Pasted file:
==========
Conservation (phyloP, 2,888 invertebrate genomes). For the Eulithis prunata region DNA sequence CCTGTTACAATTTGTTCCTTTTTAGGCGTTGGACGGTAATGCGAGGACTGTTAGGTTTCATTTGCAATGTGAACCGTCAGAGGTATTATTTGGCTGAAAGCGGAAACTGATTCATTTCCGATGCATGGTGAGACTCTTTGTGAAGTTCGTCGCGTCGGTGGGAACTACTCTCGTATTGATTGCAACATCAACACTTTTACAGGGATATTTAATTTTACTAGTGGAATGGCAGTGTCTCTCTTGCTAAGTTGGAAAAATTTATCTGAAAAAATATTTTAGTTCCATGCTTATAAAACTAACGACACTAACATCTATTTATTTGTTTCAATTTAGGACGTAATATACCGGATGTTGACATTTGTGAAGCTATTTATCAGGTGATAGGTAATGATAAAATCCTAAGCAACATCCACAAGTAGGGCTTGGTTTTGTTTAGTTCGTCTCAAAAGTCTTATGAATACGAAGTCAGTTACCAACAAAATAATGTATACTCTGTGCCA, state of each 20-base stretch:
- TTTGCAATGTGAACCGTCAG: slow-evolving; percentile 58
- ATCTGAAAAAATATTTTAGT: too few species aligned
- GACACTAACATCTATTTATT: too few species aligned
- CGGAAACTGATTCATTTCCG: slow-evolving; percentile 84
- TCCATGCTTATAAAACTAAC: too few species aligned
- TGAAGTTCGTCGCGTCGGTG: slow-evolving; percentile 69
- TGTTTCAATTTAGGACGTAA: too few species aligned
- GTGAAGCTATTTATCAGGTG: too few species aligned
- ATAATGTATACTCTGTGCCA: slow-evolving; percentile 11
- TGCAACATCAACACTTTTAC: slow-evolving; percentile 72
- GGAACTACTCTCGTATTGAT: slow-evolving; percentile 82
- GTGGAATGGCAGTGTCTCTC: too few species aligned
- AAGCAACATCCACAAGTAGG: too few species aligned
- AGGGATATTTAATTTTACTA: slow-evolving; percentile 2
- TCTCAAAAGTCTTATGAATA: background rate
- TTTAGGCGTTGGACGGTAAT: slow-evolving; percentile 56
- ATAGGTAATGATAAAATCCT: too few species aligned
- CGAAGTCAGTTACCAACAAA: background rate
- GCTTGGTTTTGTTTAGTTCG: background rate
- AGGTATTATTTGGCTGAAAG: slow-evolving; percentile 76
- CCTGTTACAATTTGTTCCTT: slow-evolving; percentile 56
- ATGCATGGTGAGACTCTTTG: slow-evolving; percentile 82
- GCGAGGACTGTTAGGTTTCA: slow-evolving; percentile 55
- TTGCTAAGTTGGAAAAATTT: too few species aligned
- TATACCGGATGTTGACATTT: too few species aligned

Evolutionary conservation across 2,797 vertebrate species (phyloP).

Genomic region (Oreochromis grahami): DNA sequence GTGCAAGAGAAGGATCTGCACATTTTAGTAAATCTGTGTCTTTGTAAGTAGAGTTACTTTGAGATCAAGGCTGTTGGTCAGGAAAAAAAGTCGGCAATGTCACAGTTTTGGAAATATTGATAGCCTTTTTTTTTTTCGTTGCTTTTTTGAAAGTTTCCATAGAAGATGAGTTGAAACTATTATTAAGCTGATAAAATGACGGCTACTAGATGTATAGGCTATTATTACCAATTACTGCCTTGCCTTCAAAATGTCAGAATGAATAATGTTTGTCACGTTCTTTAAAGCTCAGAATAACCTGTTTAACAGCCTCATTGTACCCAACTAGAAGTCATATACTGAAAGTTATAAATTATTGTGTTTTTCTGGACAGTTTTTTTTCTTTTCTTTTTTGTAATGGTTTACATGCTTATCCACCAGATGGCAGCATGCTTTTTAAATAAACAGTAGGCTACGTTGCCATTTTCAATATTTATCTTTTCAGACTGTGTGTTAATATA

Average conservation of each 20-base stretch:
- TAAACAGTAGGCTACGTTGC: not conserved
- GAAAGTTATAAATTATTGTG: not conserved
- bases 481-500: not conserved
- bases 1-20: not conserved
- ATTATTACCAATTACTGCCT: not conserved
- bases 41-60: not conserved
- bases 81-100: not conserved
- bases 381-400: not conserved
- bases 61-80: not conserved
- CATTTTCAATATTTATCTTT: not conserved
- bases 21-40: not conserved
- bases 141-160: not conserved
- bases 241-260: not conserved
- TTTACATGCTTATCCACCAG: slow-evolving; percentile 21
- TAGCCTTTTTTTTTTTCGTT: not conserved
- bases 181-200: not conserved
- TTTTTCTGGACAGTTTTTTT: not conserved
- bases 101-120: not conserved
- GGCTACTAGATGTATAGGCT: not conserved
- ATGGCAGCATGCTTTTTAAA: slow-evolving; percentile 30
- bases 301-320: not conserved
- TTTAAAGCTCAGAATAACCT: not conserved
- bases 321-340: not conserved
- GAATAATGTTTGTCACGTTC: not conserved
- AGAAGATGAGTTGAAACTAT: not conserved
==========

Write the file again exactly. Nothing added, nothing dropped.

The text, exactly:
Conservation (phyloP, 2,888 invertebrate genomes). For the Eulithis prunata region DNA sequence CCTGTTACAATTTGTTCCTTTTTAGGCGTTGGACGGTAATGCGAGGACTGTTAGGTTTCATTTGCAATGTGAACCGTCAGAGGTATTATTTGGCTGAAAGCGGAAACTGATTCATTTCCGATGCATGGTGAGACTCTTTGTGAAGTTCGTCGCGTCGGTGGGAACTACTCTCGTATTGATTGCAACATCAACACTTTTACAGGGATATTTAATTTTACTAGTGGAATGGCAGTGTCTCTCTTGCTAAGTTGGAAAAATTTATCTGAAAAAATATTTTAGTTCCATGCTTATAAAACTAACGACACTAACATCTATTTATTTGTTTCAATTTAGGACGTAATATACCGGATGTTGACATTTGTGAAGCTATTTATCAGGTGATAGGTAATGATAAAATCCTAAGCAACATCCACAAGTAGGGCTTGGTTTTGTTTAGTTCGTCTCAAAAGTCTTATGAATACGAAGTCAGTTACCAACAAAATAATGTATACTCTGTGCCA, state of each 20-base stretch:
- TTTGCAATGTGAACCGTCAG: slow-evolving; percentile 58
- ATCTGAAAAAATATTTTAGT: too few species aligned
- GACACTAACATCTATTTATT: too few species aligned
- CGGAAACTGATTCATTTCCG: slow-evolving; percentile 84
- TCCATGCTTATAAAACTAAC: too few species aligned
- TGAAGTTCGTCGCGTCGGTG: slow-evolving; percentile 69
- TGTTTCAATTTAGGACGTAA: too few species aligned
- GTGAAGCTATTTATCAGGTG: too few species aligned
- ATAATGTATACTCTGTGCCA: slow-evolving; percentile 11
- TGCAACATCAACACTTTTAC: slow-evolving; percentile 72
- GGAACTACTCTCGTATTGAT: slow-evolving; percentile 82
- GTGGAATGGCAGTGTCTCTC: too few species aligned
- AAGCAACATCCACAAGTAGG: too few species aligned
- AGGGATATTTAATTTTACTA: slow-evolving; percentile 2
- TCTCAAAAGTCTTATGAATA: background rate
- TTTAGGCGTTGGACGGTAAT: slow-evolving; percentile 56
- ATAGGTAATGATAAAATCCT: too few species aligned
- CGAAGTCAGTTACCAACAAA: background rate
- GCTTGGTTTTGTTTAGTTCG: background rate
- AGGTATTATTTGGCTGAAAG: slow-evolving; percentile 76
- CCTGTTACAATTTGTTCCTT: slow-evolving; percentile 56
- ATGCATGGTGAGACTCTTTG: slow-evolving; percentile 82
- GCGAGGACTGTTAGGTTTCA: slow-evolving; percentile 55
- TTGCTAAGTTGGAAAAATTT: too few species aligned
- TATACCGGATGTTGACATTT: too few species aligned

Evolutionary conservation across 2,797 vertebrate species (phyloP).

Genomic region (Oreochromis grahami): DNA sequence GTGCAAGAGAAGGATCTGCACATTTTAGTAAATCTGTGTCTTTGTAAGTAGAGTTACTTTGAGATCAAGGCTGTTGGTCAGGAAAAAAAGTCGGCAATGTCACAGTTTTGGAAATATTGATAGCCTTTTTTTTTTTCGTTGCTTTTTTGAAAGTTTCCATAGAAGATGAGTTGAAACTATTATTAAGCTGATAAAATGACGGCTACTAGATGTATAGGCTATTATTACCAATTACTGCCTTGCCTTCAAAATGTCAGAATGAATAATGTTTGTCACGTTCTTTAAAGCTCAGAATAACCTGTTTAACAGCCTCATTGTACCCAACTAGAAGTCATATACTGAAAGTTATAAATTATTGTGTTTTTCTGGACAGTTTTTTTTCTTTTCTTTTTTGTAATGGTTTACATGCTTATCCACCAGATGGCAGCATGCTTTTTAAATAAACAGTAGGCTACGTTGCCATTTTCAATATTTATCTTTTCAGACTGTGTGTTAATATA

Average conservation of each 20-base stretch:
- TAAACAGTAGGCTACGTTGC: not conserved
- GAAAGTTATAAATTATTGTG: not conserved
- bases 481-500: not conserved
- bases 1-20: not conserved
- ATTATTACCAATTACTGCCT: not conserved
- bases 41-60: not conserved
- bases 81-100: not conserved
- bases 381-400: not conserved
- bases 61-80: not conserved
- CATTTTCAATATTTATCTTT: not conserved
- bases 21-40: not conserved
- bases 141-160: not conserved
- bases 241-260: not conserved
- TTTACATGCTTATCCACCAG: slow-evolving; percentile 21
- TAGCCTTTTTTTTTTTCGTT: not conserved
- bases 181-200: not conserved
- TTTTTCTGGACAGTTTTTTT: not conserved
- bases 101-120: not conserved
- GGCTACTAGATGTATAGGCT: not conserved
- ATGGCAGCATGCTTTTTAAA: slow-evolving; percentile 30
- bases 301-320: not conserved
- TTTAAAGCTCAGAATAACCT: not conserved
- bases 321-340: not conserved
- GAATAATGTTTGTCACGTTC: not conserved
- AGAAGATGAGTTGAAACTAT: not conserved